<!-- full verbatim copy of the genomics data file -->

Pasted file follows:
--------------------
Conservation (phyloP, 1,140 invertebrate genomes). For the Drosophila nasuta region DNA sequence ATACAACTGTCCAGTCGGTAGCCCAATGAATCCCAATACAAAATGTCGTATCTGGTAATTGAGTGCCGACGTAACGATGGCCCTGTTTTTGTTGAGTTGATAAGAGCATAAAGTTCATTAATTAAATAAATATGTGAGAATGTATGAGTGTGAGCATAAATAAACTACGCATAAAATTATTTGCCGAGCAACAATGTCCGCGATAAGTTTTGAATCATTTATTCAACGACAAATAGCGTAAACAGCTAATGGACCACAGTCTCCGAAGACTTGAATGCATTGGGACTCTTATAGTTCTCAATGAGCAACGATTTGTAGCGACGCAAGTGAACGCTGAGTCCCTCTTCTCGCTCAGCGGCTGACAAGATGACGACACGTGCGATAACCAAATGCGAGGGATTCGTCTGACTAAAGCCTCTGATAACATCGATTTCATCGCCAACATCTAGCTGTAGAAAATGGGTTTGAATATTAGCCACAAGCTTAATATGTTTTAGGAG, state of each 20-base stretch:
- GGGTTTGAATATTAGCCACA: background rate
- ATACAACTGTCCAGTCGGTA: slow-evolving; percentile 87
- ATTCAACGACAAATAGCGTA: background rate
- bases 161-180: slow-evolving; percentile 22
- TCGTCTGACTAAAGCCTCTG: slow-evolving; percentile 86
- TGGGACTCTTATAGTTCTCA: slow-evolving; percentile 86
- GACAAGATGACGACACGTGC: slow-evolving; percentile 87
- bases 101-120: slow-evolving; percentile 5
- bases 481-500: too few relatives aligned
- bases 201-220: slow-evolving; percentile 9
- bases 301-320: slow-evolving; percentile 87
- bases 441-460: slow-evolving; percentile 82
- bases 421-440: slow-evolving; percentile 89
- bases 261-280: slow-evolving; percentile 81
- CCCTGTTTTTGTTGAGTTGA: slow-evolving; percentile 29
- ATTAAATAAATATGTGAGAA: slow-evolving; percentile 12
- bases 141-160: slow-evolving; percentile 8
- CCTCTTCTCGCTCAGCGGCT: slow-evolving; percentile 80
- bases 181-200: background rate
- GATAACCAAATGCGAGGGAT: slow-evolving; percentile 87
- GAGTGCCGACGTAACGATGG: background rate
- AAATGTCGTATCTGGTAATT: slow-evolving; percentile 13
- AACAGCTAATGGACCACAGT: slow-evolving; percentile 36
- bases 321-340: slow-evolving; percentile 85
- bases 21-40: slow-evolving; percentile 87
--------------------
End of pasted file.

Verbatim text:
Conservation (phyloP, 1,140 invertebrate genomes). For the Drosophila nasuta region DNA sequence ATACAACTGTCCAGTCGGTAGCCCAATGAATCCCAATACAAAATGTCGTATCTGGTAATTGAGTGCCGACGTAACGATGGCCCTGTTTTTGTTGAGTTGATAAGAGCATAAAGTTCATTAATTAAATAAATATGTGAGAATGTATGAGTGTGAGCATAAATAAACTACGCATAAAATTATTTGCCGAGCAACAATGTCCGCGATAAGTTTTGAATCATTTATTCAACGACAAATAGCGTAAACAGCTAATGGACCACAGTCTCCGAAGACTTGAATGCATTGGGACTCTTATAGTTCTCAATGAGCAACGATTTGTAGCGACGCAAGTGAACGCTGAGTCCCTCTTCTCGCTCAGCGGCTGACAAGATGACGACACGTGCGATAACCAAATGCGAGGGATTCGTCTGACTAAAGCCTCTGATAACATCGATTTCATCGCCAACATCTAGCTGTAGAAAATGGGTTTGAATATTAGCCACAAGCTTAATATGTTTTAGGAG, state of each 20-base stretch:
- GGGTTTGAATATTAGCCACA: background rate
- ATACAACTGTCCAGTCGGTA: slow-evolving; percentile 87
- ATTCAACGACAAATAGCGTA: background rate
- bases 161-180: slow-evolving; percentile 22
- TCGTCTGACTAAAGCCTCTG: slow-evolving; percentile 86
- TGGGACTCTTATAGTTCTCA: slow-evolving; percentile 86
- GACAAGATGACGACACGTGC: slow-evolving; percentile 87
- bases 101-120: slow-evolving; percentile 5
- bases 481-500: too few relatives aligned
- bases 201-220: slow-evolving; percentile 9
- bases 301-320: slow-evolving; percentile 87
- bases 441-460: slow-evolving; percentile 82
- bases 421-440: slow-evolving; percentile 89
- bases 261-280: slow-evolving; percentile 81
- CCCTGTTTTTGTTGAGTTGA: slow-evolving; percentile 29
- ATTAAATAAATATGTGAGAA: slow-evolving; percentile 12
- bases 141-160: slow-evolving; percentile 8
- CCTCTTCTCGCTCAGCGGCT: slow-evolving; percentile 80
- bases 181-200: background rate
- GATAACCAAATGCGAGGGAT: slow-evolving; percentile 87
- GAGTGCCGACGTAACGATGG: background rate
- AAATGTCGTATCTGGTAATT: slow-evolving; percentile 13
- AACAGCTAATGGACCACAGT: slow-evolving; percentile 36
- bases 321-340: slow-evolving; percentile 85
- bases 21-40: slow-evolving; percentile 87